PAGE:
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When rates were raised in 1985, postal service officials

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When rates were raised in 1985, postal service officials [#permalink] New post 23 May 2009, 18:32
00:00
A
B
C
D
E

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(N/A)

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50% (01:02) correct 50% (00:00) wrong based on 1 sessions
When rates were raised in 1985, postal service officials predicted they would make further rate increases unnecessary for at least three years.

A. they would make further rate increases unnecessary

B. they would mean that further rate increases would not be needed

C. that it would not be necessary for further rate increases

D. that the increase would make further rate increases unnecessary

E. further rate increases will not be needed
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Re: Rates [#permalink] New post 23 May 2009, 22:34
A. they would make further rate increases unnecessary - "they-no clear antecedent - rates or officials"

B. they would mean that further rate increases would not be needed - "they - no clear antecedent"

D. that the increase would make further rate increases unnecessary - wordy, uses increase twice

E. further rate increases will not be needed - missing adverb "predicted (that) further"

Answer: C
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Re: Rates [#permalink] New post 24 May 2009, 00:56
Predicted is a subjunctive, so i should be followed by "that"....IMO C is havinga pronoun reference error in "it"....I'll vote for D.....
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Re: Rates [#permalink] New post 24 May 2009, 07:01
it would is the same as it is, or there is, or other phrases like that, the "it" is not a pronoun for something else. D is a little more clear though, just seems wordy. IDK.
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Re: Rates [#permalink] New post 24 May 2009, 07:57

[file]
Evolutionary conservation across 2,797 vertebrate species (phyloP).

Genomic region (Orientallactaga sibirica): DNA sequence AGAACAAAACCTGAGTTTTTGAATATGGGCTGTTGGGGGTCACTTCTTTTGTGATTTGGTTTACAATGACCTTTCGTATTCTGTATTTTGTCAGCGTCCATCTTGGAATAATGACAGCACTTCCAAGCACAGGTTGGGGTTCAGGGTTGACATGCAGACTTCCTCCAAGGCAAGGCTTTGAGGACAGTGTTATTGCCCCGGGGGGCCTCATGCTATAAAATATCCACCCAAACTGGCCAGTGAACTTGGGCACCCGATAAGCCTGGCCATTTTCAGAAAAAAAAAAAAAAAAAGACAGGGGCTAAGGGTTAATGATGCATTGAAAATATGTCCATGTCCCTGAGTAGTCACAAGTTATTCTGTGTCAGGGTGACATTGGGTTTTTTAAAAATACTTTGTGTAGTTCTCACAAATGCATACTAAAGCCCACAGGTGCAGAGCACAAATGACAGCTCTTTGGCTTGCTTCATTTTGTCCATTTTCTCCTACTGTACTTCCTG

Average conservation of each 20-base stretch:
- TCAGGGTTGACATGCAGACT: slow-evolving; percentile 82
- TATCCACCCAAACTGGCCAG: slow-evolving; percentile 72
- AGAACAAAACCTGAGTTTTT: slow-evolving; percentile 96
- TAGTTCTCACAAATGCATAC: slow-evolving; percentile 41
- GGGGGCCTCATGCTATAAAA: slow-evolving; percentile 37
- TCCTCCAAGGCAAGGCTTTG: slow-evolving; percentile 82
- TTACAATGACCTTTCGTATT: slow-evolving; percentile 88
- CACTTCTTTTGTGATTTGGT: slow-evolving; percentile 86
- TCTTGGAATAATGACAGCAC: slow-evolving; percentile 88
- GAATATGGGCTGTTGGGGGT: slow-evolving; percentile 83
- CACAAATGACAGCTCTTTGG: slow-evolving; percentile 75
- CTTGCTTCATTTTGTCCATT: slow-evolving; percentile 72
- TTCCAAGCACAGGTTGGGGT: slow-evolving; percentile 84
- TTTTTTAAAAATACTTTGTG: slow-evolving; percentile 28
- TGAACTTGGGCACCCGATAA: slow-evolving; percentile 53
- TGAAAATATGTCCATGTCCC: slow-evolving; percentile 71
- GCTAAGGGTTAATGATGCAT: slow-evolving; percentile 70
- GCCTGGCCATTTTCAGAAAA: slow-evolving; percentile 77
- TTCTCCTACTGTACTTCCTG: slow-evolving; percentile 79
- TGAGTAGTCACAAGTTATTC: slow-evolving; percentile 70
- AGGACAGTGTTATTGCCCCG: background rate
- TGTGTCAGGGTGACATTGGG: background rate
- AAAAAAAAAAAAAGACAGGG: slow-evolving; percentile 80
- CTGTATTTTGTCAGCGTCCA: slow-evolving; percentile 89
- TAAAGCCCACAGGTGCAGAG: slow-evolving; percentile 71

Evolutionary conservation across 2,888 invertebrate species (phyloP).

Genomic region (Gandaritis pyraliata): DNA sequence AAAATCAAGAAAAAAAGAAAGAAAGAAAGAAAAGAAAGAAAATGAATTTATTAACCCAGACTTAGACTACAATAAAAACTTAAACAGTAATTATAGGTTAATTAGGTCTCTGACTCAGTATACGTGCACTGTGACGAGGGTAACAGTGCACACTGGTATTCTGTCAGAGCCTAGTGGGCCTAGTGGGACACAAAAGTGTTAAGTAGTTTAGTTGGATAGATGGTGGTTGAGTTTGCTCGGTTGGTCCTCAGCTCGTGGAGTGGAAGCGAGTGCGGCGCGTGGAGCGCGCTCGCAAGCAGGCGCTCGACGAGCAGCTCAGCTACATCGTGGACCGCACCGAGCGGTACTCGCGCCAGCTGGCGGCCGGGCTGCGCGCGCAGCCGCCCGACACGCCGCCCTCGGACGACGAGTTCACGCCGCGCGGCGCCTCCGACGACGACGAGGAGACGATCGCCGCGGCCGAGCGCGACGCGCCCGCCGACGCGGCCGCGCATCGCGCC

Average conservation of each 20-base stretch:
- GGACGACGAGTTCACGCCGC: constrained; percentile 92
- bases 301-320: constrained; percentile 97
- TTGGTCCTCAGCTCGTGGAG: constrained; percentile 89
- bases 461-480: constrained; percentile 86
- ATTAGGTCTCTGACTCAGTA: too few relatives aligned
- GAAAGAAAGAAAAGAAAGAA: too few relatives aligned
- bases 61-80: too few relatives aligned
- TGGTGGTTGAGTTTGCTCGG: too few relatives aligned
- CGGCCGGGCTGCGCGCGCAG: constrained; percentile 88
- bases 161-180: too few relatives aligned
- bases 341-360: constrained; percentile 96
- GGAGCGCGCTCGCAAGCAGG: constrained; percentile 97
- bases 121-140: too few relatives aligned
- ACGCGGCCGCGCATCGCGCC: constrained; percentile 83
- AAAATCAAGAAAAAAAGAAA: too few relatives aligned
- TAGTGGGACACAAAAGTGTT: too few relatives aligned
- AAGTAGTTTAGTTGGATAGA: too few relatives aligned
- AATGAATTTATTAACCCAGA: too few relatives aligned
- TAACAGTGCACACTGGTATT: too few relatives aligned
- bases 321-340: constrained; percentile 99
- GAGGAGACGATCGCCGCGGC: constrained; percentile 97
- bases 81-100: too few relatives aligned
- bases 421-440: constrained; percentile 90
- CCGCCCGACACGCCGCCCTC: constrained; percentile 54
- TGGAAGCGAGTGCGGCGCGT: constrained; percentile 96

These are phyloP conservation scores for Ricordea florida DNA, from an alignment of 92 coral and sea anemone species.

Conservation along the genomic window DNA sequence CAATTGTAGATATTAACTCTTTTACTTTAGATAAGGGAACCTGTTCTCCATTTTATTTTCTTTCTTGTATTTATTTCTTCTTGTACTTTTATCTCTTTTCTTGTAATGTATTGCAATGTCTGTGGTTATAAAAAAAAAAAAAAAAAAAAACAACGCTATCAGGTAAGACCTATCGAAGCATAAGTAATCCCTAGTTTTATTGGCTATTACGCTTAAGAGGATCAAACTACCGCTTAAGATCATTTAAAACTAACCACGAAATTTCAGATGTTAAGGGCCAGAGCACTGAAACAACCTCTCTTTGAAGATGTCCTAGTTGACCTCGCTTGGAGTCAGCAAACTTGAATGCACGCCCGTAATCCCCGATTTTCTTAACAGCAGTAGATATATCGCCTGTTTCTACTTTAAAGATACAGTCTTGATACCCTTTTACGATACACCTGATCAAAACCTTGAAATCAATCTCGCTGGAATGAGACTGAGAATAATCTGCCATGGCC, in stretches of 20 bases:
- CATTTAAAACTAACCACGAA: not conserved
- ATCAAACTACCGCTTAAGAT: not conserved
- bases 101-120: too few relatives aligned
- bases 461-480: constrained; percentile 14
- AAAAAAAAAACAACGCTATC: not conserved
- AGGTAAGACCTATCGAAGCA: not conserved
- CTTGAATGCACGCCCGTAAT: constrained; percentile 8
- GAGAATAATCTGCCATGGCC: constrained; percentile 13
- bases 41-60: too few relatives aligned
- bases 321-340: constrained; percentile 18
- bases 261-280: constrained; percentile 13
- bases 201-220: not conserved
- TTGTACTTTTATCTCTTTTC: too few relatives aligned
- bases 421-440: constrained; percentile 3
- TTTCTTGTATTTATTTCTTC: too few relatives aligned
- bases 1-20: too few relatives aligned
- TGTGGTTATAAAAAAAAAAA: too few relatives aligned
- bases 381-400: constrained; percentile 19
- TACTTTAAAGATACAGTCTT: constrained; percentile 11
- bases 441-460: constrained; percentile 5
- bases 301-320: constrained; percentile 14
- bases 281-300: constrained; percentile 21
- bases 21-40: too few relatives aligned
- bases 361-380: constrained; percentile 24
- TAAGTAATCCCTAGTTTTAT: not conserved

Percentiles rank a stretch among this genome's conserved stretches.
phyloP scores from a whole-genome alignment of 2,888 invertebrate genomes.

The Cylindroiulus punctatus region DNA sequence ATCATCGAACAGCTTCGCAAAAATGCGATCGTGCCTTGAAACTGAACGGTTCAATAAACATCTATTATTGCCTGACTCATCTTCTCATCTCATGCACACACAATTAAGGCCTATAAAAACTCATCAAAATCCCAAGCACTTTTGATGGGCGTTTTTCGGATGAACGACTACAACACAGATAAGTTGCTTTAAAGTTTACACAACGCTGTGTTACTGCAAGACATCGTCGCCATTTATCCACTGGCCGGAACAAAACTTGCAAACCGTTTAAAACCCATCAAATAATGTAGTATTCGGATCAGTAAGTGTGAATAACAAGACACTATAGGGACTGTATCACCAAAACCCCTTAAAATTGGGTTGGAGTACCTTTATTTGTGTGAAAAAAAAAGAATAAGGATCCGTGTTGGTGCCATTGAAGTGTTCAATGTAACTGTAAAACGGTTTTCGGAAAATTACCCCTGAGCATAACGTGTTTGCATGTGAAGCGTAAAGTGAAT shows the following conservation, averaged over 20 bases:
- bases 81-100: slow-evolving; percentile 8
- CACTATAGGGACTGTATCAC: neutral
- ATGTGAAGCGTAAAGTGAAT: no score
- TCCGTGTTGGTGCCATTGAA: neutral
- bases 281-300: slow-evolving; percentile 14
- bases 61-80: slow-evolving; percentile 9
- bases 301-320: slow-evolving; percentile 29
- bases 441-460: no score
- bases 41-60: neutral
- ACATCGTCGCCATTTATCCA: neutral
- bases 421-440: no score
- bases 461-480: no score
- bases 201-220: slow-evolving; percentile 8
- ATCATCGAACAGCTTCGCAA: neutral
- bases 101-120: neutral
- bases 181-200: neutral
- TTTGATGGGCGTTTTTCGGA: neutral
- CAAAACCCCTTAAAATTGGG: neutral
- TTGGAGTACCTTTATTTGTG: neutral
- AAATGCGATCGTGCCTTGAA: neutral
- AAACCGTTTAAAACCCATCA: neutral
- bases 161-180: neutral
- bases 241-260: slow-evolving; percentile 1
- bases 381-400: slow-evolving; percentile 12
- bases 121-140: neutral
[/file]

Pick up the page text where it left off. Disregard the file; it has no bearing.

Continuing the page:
here "it" --> refers to an abstract idea .. it doens't refer to any noun/pronoun.


Will go with C.

D is wordy..and awkward
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Re: Rates [#permalink] New post 24 May 2009, 07:58
IMO: D
predict that...
C) it - pronoun ambiguity.
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Re: Rates [#permalink] New post 24 May 2009, 16:00
I will go with D , I also agree that D is wordy as compare to C; however C is having a pronoun ambiguity , Can some one please explain?
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Re: Rates [#permalink] New post 24 May 2009, 23:42
C is better.
In C "it" referes to further rate increase.
the OA please?
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Re: Rates [#permalink] New post 25 May 2009, 00:09
x2suresh wrote:
here "it" --> refers to an abstract idea .. it doens't refer to any noun/pronoun.


Will go with C.

D is wordy..and awkward

"for further rate increases" in C is not idiomatic.
What makes further increases unnecessary? The increase. In C, it is difficult to follow whether "it" is referring to "the increase" or whether it is a placeholder "it"
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Re: Rates [#permalink] New post 25 May 2009, 04:04
D